I first read Robert’s story nearly twenty-five years after my sister Carol took her life. Writing and crying my way through the questions and suggestions wove a new and profound element into my ongoing healing. I picked up the unfinished conversation with my sister where it had left off. I joined a support group with other survivors. I could finally say the word “sister” without wobbling. Her suicide was no longer always the first thing on my mind on waking, nor did thoughts of her and her end continually intrude upon the hours of my days. I felt returned to life, not diminished by the loss but strengthened by the healing.

One of my favorite metaphors for profound healing comes from the traditional Japanese tea ceremony. Special pottery bowls are used in this ritual of communion. If a tea bowl breaks, its pieces are joined together again with gold. These mended bowls are considered to be the most valuable and prized, because they’ve been broken and made whole again. Remembering, reflecting, forgiving, and loving is the gold that mends our brokenness. It isn’t an easy path to healing, but it’s a sure one.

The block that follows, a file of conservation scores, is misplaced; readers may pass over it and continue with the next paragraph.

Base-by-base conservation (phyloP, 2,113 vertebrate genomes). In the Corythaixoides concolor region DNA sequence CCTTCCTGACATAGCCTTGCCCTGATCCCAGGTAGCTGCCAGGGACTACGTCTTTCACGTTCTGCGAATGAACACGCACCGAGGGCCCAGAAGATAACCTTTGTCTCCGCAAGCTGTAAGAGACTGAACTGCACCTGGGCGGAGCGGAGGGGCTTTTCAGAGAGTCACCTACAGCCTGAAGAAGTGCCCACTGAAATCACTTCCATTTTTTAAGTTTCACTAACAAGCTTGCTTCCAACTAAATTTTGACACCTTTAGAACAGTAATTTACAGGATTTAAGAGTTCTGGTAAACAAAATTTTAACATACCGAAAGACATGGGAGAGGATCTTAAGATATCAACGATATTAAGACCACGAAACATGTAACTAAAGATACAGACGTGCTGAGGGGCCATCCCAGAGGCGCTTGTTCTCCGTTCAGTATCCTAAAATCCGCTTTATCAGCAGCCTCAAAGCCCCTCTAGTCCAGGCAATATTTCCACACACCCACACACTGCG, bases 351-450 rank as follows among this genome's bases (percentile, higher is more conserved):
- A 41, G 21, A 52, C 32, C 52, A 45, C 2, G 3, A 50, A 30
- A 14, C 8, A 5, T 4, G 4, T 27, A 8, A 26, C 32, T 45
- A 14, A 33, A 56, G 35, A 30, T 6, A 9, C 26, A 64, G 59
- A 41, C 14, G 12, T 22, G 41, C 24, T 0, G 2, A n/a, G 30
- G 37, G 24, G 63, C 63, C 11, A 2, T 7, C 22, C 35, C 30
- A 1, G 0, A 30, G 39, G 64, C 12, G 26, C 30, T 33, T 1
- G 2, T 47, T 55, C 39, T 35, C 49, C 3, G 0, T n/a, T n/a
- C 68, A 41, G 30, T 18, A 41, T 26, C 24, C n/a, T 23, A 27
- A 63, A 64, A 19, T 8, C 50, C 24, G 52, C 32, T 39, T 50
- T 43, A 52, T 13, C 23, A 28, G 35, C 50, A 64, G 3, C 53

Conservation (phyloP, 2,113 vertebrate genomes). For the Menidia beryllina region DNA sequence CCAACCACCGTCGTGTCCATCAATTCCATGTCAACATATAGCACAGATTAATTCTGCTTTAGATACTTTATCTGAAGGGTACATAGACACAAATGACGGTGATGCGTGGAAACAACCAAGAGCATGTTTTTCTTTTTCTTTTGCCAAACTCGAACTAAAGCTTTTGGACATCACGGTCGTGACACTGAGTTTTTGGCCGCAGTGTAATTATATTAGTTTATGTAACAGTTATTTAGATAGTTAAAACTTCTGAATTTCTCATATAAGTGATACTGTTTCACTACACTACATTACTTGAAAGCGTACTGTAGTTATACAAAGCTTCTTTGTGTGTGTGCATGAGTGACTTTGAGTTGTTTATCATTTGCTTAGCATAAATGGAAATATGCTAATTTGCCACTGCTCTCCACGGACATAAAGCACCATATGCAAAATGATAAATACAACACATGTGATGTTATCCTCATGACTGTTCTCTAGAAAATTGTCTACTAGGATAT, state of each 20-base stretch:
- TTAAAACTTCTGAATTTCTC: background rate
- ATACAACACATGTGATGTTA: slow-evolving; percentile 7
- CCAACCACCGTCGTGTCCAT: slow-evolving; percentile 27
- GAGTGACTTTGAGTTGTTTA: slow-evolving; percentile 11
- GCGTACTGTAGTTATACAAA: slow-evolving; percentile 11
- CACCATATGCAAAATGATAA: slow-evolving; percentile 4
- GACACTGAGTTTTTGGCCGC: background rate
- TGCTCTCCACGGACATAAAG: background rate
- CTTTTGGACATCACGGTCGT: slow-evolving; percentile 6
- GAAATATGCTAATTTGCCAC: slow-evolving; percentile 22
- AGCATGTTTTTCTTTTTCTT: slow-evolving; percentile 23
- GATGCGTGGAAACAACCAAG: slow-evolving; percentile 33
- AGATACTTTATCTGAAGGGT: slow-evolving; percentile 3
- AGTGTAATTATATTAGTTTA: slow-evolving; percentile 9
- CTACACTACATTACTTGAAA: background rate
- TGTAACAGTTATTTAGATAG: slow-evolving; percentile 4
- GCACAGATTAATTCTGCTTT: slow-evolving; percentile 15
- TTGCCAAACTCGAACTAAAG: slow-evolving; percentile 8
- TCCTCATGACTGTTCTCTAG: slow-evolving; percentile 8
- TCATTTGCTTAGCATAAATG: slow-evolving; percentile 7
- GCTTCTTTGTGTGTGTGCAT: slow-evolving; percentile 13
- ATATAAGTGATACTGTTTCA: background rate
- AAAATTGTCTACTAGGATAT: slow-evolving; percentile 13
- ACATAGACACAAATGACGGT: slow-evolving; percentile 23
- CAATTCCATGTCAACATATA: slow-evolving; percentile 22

As we read these chapters and write in our own journals, as we open the door and the pain of memories and feelings rush out to meet us, it’s important to remember that we’re here now in this present moment. We’re not back there, trapped in the horror. We’re breathing this air, sitting on this floor, looking around this room. The feelings of the past may be alive in us, but the circumstances of our lives are different now. We are connected to this present; we have this tool to guide us; we can reach out for support. As Marilynne puts it, we do this work of remembering in order to heal, not to retraumatize. By keeping one foot in the present as we enter the past, we’re able to be with the trauma, not in the trauma.

This is what the journal writing does. It keeps us conscious in the present moment even as we relate to the past. As we allow ourselves to write without judgment and without editing, freely allowing ourselves to catch the thread of the stories stuck inside us, the natural creativity of the mind begins to reshape them, reveal what is beneath, and loosen their control over our lives. Writing moves the energy. As we shine the light of consciousness on the past, we are led into the present, which is exactly where we want to be. Now, not then.